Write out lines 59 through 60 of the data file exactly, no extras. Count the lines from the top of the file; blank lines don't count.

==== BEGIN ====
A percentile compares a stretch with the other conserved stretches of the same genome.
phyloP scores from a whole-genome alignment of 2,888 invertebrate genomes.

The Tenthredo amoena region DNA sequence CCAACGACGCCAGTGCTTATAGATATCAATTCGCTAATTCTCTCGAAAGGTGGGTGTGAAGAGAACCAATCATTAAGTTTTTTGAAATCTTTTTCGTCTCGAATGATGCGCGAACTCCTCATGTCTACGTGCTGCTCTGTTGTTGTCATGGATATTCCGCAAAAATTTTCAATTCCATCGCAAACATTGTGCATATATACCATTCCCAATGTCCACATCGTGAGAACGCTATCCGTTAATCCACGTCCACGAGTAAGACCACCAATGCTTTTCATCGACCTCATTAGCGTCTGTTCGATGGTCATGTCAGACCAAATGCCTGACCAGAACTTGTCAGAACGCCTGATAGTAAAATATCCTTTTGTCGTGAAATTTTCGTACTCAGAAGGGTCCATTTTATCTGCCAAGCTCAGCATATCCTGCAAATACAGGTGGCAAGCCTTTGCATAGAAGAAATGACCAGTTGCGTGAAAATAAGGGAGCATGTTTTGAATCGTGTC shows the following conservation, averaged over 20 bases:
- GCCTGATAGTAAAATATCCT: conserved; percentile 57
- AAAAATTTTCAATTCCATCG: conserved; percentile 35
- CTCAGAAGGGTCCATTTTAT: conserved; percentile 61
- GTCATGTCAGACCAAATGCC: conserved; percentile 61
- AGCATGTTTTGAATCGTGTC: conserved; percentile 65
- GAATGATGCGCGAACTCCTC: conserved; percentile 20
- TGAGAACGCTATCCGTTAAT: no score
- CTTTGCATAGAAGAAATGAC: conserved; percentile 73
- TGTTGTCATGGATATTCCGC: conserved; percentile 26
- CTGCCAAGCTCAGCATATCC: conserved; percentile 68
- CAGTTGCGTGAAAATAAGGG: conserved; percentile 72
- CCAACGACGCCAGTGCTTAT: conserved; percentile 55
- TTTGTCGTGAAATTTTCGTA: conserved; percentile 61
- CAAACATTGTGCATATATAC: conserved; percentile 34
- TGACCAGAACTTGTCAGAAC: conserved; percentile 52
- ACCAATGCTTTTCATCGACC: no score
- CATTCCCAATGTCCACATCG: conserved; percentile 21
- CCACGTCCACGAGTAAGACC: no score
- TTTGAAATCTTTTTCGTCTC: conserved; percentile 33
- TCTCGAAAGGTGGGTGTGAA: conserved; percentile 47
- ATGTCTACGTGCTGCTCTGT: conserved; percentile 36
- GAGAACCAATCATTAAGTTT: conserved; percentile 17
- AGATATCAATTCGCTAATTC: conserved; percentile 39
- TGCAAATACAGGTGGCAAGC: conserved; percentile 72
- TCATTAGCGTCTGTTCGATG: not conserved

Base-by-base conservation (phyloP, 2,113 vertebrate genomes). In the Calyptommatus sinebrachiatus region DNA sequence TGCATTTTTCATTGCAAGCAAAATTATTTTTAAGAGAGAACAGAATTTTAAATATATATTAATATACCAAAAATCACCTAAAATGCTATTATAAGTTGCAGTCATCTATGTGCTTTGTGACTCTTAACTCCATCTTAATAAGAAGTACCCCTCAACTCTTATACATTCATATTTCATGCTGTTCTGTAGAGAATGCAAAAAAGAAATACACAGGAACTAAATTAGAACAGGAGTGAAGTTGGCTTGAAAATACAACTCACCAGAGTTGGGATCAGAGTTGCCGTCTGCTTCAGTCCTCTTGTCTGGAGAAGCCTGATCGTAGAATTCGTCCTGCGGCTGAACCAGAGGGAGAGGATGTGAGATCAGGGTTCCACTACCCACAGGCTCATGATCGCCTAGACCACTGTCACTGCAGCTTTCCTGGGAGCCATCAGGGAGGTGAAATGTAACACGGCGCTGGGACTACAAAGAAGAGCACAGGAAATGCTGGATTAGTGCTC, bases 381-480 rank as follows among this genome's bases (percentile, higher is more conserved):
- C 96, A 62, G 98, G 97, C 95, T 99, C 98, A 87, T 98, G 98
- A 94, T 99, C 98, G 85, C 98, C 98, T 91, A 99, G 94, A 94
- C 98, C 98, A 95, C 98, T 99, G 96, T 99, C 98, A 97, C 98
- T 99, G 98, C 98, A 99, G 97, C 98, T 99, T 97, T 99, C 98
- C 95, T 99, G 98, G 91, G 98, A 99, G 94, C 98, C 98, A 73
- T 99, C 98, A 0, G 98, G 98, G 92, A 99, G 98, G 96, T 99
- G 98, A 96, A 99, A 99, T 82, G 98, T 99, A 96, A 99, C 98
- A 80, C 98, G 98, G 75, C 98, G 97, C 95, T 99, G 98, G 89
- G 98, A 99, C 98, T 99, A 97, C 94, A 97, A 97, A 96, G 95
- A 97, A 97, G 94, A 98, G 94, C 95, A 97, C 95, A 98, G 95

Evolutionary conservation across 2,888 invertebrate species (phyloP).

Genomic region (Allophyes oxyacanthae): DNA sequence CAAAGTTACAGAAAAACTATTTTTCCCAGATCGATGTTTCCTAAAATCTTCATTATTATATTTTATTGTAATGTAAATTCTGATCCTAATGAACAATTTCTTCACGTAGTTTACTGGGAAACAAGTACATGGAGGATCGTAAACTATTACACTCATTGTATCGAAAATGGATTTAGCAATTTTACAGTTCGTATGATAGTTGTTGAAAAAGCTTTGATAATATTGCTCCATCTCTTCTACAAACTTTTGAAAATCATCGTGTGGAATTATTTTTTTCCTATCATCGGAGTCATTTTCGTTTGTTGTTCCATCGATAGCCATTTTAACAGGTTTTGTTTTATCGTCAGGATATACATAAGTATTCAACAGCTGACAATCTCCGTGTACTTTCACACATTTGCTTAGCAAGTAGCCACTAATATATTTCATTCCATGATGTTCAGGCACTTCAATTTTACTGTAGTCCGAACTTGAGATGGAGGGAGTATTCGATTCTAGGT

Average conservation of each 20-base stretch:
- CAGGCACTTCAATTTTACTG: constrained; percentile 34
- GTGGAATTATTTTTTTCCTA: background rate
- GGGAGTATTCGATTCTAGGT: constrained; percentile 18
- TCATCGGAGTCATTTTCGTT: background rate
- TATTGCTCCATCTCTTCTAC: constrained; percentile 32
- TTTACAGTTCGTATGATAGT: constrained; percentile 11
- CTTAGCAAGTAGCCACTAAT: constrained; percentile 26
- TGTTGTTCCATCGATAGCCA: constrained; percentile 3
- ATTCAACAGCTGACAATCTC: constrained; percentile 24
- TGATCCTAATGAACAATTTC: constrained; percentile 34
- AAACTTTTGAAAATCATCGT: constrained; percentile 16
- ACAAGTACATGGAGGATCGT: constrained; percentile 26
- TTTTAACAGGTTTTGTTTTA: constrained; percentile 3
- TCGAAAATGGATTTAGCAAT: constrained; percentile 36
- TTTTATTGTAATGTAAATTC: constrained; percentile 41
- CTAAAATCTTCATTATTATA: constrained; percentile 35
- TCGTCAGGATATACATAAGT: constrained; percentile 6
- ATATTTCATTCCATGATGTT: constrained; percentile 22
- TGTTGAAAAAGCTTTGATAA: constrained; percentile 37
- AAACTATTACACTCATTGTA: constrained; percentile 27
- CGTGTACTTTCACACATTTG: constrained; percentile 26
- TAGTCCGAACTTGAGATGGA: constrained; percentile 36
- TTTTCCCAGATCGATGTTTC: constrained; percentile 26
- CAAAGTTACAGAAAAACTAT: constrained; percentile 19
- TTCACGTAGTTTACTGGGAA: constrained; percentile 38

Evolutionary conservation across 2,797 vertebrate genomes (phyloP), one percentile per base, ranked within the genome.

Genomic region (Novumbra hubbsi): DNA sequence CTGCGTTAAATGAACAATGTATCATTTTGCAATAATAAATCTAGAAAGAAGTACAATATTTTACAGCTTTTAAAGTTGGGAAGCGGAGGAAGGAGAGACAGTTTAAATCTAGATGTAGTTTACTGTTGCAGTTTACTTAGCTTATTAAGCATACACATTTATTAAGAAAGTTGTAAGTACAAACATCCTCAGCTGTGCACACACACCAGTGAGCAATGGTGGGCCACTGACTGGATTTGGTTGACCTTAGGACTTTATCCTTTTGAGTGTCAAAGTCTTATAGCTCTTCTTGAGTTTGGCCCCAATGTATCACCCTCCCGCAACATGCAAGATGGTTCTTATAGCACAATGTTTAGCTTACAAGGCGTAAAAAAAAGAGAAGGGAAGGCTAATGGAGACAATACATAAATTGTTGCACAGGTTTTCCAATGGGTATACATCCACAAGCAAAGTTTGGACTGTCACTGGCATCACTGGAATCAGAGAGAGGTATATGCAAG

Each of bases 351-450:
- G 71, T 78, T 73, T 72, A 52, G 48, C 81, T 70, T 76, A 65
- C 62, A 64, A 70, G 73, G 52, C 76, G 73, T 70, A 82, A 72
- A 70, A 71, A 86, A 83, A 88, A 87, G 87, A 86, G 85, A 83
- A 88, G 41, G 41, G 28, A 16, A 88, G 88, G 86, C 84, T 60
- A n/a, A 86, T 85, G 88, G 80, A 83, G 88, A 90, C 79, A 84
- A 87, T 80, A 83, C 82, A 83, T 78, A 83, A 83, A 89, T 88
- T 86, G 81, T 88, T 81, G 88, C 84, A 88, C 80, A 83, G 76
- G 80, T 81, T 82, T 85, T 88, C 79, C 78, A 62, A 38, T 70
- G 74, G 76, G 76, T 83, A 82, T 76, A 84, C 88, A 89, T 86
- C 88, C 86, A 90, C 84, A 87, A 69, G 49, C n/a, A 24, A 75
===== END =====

- TCGTCAGGATATACATAAGT: constrained; percentile 6
- ATATTTCATTCCATGATGTT: constrained; percentile 22